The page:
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Quick mold changing; you can keep it simple.

You don't have to spend a lot of money to speed mold changes. In fact, some of the most important aspects of QMC don't cost anything at all.

A decade ago, automatic quick-mold-change (QMC) systems looked like the wave of the future. Driven by JIT schedules and competitive pressures for productivity enhancement, modern molders would need to install fancy systems that could shuttle molds in and out of a machine at the touch of a button. Yet the more elaborate QMC systems did not become runaway bestsellers. Suppliers say the sole market for high-end QMC has been a small group of big molders that supply the automotive or appliance industries. What happened to QMC for everyone else - the smaller custom molders and proprietary shops? Voting with their wallets, the majority of these molders have opted to stick with traditional setup methods rather than invest in sophisticated QMC hardware.

There is, however, a middle ground between high-end QMC and no QMC. A fair number of molders make good use of the simple, inexpensive, manually operated QMC approaches available from a handful of suppliers. And some molders have implemented quicker mold changes without buying any special hardware at all. Their savings came from organizing their shop procedures to make mold changes more efficient. Without such organized procedures, even the fanciest QMC system won't end up saving you any time or money.


Automatic QMC systems can be expensive, costing between $12,000 and $40,000 for the machine and tooling modifications required on a single 75-ton press (see box, p. 55). Other systems are built around relatively simple QMC products whose costs have fallen well below $5000/press on sizes up to 500 tons. But even the inexpensive manual types run into a common obstacle: While QMC systems work best in conjunction with some degree of tooling standardization, many custom molders work with a confusing jumble of mold sizes and shapes - whatever their customers send them. "Custom molders don't want to spend money modifying molds that they don't even own," notes Roger Martin, president of quick-change tooling supplier Master Unit Die.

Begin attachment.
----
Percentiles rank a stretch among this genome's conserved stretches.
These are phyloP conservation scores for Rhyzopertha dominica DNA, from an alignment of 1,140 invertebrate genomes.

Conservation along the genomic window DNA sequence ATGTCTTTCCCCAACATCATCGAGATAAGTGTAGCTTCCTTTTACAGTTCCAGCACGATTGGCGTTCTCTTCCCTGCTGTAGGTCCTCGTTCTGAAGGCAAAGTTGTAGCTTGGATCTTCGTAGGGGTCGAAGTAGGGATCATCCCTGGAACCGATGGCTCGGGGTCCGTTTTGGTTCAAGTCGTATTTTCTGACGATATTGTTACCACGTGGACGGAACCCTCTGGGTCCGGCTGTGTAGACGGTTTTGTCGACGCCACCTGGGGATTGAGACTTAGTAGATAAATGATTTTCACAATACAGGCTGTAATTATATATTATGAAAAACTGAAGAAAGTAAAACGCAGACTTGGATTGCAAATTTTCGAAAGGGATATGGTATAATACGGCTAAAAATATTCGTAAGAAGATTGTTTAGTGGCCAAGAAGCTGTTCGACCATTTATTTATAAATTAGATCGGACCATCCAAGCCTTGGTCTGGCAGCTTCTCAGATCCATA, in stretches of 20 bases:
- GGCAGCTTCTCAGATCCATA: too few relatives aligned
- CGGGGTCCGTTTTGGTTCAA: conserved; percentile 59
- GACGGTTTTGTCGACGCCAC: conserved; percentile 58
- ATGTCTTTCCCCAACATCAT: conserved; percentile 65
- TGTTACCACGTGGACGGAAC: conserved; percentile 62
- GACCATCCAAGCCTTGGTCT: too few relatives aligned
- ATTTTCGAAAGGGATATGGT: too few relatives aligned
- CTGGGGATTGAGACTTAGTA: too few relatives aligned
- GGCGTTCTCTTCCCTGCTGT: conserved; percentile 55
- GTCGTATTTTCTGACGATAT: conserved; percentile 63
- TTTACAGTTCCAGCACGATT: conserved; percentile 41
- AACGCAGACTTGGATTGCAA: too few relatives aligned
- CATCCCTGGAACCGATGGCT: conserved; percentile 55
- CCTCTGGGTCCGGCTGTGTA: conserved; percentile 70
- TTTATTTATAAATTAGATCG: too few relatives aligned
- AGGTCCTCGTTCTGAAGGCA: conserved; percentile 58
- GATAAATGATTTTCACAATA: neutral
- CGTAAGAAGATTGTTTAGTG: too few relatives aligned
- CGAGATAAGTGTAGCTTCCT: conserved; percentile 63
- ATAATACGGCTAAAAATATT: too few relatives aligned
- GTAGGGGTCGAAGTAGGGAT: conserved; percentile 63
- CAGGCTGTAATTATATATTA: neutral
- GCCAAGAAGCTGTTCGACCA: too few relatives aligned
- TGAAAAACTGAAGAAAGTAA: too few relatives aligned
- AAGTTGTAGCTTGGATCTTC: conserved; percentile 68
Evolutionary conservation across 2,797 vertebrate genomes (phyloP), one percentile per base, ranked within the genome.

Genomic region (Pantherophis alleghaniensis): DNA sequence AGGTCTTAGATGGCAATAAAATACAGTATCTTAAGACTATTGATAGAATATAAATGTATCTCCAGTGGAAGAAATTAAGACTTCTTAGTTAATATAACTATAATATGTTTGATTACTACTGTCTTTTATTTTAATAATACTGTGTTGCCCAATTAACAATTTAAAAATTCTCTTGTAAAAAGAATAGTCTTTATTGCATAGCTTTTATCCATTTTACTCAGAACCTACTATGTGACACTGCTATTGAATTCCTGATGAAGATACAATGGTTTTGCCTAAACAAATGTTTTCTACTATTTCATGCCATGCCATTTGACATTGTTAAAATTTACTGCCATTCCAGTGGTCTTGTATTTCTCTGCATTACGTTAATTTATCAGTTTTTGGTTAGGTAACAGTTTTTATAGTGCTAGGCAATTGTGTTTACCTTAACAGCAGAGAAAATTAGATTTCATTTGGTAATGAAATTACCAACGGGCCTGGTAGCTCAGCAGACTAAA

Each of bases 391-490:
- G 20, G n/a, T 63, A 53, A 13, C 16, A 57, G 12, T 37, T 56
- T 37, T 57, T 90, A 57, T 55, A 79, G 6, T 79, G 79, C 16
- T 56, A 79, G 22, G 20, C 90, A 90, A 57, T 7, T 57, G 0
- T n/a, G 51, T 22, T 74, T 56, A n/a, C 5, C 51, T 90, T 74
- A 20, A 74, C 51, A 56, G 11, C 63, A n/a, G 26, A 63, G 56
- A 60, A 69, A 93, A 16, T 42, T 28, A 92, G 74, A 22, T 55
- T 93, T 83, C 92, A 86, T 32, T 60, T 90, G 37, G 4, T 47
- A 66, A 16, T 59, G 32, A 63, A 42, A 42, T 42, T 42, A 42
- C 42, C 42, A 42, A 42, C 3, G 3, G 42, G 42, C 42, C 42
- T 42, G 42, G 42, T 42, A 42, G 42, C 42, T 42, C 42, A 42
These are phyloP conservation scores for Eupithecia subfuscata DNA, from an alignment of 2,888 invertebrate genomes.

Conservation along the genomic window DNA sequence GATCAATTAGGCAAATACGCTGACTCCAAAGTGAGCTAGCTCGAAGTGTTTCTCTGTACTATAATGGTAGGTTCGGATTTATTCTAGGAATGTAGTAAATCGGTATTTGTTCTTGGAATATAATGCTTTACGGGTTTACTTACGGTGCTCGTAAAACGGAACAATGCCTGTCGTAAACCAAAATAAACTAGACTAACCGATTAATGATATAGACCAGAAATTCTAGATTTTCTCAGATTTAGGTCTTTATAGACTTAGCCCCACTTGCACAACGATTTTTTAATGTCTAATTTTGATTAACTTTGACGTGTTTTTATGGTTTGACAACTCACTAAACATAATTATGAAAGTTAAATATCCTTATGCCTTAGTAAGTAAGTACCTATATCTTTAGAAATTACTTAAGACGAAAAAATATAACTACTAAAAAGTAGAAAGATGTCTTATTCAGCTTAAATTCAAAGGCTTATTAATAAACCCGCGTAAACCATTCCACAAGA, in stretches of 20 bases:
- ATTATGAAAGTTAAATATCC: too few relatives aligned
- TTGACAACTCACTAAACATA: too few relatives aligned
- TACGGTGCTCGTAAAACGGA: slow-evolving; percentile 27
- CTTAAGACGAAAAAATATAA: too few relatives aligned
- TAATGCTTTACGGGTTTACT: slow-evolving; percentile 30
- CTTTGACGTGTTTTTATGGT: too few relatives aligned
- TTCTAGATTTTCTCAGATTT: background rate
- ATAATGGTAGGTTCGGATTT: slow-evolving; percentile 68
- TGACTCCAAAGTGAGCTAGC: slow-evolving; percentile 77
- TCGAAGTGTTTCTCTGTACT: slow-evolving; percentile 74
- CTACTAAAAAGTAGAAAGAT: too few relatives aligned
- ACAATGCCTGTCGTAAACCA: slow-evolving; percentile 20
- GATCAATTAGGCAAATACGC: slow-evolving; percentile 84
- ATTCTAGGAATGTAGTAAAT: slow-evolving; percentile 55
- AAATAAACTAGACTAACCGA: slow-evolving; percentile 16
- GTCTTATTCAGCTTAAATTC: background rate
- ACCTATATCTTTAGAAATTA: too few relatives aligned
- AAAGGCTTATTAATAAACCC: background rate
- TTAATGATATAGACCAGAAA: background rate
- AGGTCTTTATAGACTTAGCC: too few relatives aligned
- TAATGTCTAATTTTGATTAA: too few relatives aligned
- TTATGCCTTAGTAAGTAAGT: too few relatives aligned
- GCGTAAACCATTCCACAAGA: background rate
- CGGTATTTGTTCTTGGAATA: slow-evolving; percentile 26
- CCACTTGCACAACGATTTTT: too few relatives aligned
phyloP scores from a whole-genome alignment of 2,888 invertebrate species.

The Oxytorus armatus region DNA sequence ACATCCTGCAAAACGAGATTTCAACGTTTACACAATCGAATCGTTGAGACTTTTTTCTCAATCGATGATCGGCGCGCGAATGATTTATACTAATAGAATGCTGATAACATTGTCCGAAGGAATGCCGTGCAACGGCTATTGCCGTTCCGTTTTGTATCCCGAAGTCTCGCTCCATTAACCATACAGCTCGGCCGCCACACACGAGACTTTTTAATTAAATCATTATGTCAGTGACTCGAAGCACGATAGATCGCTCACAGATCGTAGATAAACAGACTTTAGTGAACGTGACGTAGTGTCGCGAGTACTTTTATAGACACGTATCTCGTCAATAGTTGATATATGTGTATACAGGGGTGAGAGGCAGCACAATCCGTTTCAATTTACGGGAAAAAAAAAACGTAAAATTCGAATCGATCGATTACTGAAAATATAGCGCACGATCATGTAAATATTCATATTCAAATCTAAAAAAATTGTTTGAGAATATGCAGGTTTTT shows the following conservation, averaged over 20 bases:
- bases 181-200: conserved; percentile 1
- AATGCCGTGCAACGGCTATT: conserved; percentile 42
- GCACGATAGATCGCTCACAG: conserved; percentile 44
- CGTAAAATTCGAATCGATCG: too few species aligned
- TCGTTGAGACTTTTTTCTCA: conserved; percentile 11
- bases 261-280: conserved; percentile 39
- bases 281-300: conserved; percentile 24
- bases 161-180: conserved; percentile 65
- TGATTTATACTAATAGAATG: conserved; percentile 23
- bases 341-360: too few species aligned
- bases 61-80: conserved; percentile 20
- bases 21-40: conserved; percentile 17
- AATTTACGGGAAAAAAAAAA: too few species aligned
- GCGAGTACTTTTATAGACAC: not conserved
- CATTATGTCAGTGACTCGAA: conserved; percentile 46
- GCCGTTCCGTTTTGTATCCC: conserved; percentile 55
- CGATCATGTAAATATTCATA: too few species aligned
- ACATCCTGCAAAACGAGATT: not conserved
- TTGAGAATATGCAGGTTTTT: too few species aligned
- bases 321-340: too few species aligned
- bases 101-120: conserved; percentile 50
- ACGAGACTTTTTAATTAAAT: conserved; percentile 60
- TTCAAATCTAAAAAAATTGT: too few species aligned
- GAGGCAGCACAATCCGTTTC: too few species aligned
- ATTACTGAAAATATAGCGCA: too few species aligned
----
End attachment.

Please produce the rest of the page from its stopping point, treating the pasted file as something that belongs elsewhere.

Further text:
Still, QMC systems do have a simple benefit for any molder: Faster tooling changes add up to higher profits in today's short-run environment. Users of manually operated, mechanical-type QMC systems report attachment times - or the time it takes to affix a mold to a platen - of under 30 sec. And the hydromechanical-clamp versions take only a couple of minutes to deploy. Unit-base systems, where you simply swap cavity inserts or plates, take only minutes as well.


The low end of the price spectrum is occupied in part by hydromechanical clamping systems from American Aerostar and a more recent entrant, Pacesetter Inc. Both systems use hydraulically actuated, mechanically locked clamps to attach molds to special platen-mounted plates (see PT, Feb. '95, p. 22). While the hydraulic pressure temporarily secures the mold, a manual thumbscrew mechanically locks the clamp in the closed position so that the hydraulic power can then be released.

Neither of these systems requires any tooling modifications such as a backing plate. As a result, installation costs stay low. On the downside, these systems do need a separate hydraulic-control unit. And, neither manufacturer sells systems for press sizes over 2000 tons.

American Aerostar recently rolled out a standardized line of its Hydra-Jaws clamps. Now the company offers immediate delivery for most presses sized up to 500 tons. Pacesetter also carries standard clamp sizes for presses up to 2000 tons. Both companies continue to custom-engineer systems when needed, such as for machines with unusual tiebar configurations.